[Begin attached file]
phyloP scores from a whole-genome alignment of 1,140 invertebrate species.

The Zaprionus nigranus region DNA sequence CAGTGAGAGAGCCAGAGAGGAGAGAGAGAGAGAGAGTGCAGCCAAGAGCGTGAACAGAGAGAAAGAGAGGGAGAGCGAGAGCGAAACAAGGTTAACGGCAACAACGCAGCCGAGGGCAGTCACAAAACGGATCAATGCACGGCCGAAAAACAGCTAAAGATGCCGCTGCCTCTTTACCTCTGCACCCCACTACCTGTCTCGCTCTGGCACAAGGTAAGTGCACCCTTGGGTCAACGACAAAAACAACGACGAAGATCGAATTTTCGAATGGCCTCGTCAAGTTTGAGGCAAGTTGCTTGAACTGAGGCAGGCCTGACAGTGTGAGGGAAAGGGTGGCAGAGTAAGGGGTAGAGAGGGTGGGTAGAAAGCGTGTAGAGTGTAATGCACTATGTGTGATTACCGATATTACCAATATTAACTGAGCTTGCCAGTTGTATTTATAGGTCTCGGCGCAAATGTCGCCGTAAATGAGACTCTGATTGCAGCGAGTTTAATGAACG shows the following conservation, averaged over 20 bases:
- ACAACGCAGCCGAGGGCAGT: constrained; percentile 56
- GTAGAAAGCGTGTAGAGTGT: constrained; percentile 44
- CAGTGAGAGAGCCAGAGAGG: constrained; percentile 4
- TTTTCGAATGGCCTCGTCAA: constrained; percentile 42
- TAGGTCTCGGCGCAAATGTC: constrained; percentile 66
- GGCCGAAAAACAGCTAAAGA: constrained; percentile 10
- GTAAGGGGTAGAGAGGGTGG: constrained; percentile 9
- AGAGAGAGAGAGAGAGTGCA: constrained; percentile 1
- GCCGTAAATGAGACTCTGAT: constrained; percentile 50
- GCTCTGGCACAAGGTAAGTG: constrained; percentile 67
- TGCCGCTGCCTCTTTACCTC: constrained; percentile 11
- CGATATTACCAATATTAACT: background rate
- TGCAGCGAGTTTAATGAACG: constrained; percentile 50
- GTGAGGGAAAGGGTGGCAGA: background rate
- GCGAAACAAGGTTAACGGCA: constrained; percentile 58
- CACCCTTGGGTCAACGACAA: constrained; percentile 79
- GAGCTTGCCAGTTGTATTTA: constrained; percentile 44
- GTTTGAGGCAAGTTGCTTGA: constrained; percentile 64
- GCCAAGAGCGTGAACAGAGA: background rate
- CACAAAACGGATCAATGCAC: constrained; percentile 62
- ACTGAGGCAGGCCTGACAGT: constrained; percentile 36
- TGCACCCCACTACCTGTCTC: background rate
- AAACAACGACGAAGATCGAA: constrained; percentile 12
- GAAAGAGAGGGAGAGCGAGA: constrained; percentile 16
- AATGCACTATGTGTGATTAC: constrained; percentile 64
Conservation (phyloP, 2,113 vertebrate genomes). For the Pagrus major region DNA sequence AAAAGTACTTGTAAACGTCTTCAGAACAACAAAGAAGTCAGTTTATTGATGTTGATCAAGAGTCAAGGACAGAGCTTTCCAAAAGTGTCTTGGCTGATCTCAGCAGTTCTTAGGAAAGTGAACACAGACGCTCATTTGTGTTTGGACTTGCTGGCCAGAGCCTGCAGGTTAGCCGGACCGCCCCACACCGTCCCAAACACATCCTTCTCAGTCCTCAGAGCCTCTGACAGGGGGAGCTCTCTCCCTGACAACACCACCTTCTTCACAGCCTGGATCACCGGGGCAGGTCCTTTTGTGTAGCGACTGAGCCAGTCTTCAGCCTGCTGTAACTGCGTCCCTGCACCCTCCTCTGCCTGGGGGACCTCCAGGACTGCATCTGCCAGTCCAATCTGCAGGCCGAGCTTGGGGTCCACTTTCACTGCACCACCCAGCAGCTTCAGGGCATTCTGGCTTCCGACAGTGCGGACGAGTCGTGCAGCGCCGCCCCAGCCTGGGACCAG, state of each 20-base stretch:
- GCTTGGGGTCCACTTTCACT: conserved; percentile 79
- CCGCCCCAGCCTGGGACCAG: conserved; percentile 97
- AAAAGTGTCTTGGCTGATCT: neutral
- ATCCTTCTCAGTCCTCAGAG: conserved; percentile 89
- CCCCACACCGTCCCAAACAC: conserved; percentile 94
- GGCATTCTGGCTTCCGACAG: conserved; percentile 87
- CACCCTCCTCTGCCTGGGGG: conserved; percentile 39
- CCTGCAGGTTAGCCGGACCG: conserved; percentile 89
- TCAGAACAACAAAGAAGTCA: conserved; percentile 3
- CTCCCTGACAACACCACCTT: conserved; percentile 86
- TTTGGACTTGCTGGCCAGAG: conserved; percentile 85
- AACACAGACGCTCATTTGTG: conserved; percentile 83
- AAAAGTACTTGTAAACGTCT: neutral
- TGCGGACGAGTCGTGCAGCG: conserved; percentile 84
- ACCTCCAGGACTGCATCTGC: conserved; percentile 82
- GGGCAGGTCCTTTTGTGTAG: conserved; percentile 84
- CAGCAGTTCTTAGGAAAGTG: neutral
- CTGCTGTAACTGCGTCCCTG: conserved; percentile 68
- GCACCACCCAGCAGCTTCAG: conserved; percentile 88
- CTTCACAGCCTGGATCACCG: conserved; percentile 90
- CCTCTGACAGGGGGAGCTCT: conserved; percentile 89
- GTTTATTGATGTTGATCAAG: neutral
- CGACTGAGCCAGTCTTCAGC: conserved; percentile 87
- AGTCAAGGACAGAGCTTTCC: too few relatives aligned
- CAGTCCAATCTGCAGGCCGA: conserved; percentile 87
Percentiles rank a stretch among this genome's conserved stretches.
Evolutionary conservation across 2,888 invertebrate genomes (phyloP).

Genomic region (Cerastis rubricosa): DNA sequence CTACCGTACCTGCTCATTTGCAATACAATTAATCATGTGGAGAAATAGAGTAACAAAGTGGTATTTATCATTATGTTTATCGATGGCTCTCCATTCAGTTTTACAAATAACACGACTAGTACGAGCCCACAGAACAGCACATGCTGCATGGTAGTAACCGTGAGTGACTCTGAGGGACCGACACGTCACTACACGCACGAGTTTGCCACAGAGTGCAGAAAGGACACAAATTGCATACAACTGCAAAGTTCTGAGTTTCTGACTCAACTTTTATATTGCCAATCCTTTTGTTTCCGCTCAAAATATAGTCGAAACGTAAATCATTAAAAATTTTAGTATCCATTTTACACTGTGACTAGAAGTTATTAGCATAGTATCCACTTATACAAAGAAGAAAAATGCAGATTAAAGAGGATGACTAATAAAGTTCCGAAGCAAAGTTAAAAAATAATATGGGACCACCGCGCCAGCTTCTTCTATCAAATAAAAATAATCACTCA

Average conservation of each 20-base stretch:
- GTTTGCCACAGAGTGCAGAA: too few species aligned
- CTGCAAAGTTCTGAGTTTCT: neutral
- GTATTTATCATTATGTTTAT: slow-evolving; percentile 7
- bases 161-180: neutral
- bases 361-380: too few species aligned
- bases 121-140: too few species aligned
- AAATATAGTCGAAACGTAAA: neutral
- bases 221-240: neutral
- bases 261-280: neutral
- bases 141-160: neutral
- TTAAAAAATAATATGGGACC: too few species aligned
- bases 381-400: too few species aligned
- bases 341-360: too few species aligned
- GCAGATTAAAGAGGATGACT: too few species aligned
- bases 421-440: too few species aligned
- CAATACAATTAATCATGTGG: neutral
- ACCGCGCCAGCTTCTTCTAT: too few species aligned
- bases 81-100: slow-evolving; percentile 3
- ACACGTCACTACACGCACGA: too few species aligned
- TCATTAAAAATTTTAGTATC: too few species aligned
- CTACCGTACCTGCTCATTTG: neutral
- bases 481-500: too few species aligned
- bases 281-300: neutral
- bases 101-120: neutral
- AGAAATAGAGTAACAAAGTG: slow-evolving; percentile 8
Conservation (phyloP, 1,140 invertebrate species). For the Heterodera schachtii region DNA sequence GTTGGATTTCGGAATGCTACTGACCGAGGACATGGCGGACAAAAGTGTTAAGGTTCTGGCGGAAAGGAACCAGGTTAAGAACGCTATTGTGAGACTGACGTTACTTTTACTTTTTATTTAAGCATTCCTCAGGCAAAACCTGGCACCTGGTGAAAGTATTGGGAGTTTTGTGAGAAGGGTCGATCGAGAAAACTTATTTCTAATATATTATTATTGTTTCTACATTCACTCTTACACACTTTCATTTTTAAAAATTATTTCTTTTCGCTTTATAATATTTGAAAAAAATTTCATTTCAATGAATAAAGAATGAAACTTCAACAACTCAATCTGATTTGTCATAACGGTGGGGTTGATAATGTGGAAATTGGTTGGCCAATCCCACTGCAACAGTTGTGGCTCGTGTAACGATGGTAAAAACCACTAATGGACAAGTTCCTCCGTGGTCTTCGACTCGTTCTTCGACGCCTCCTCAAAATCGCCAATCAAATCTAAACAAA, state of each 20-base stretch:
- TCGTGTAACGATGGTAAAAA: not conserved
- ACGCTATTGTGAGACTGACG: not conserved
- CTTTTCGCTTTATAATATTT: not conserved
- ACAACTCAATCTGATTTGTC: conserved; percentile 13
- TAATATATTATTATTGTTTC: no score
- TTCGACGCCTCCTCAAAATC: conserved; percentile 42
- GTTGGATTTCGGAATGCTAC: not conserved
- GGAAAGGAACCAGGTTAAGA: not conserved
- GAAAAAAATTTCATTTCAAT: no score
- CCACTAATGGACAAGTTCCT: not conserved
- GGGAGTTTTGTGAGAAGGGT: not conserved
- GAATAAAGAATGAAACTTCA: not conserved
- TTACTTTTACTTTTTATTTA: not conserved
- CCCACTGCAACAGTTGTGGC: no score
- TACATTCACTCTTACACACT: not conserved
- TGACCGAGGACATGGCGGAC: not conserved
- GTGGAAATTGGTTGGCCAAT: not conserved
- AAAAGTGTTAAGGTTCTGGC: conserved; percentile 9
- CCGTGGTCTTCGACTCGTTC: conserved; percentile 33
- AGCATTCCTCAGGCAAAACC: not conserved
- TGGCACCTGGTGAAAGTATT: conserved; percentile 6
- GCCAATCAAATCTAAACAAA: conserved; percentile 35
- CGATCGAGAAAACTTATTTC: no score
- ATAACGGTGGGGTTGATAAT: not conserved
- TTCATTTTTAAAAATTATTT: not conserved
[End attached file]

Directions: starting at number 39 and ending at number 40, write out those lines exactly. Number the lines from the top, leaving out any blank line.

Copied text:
- TTTGGACTTGCTGGCCAGAG: conserved; percentile 85
- AACACAGACGCTCATTTGTG: conserved; percentile 83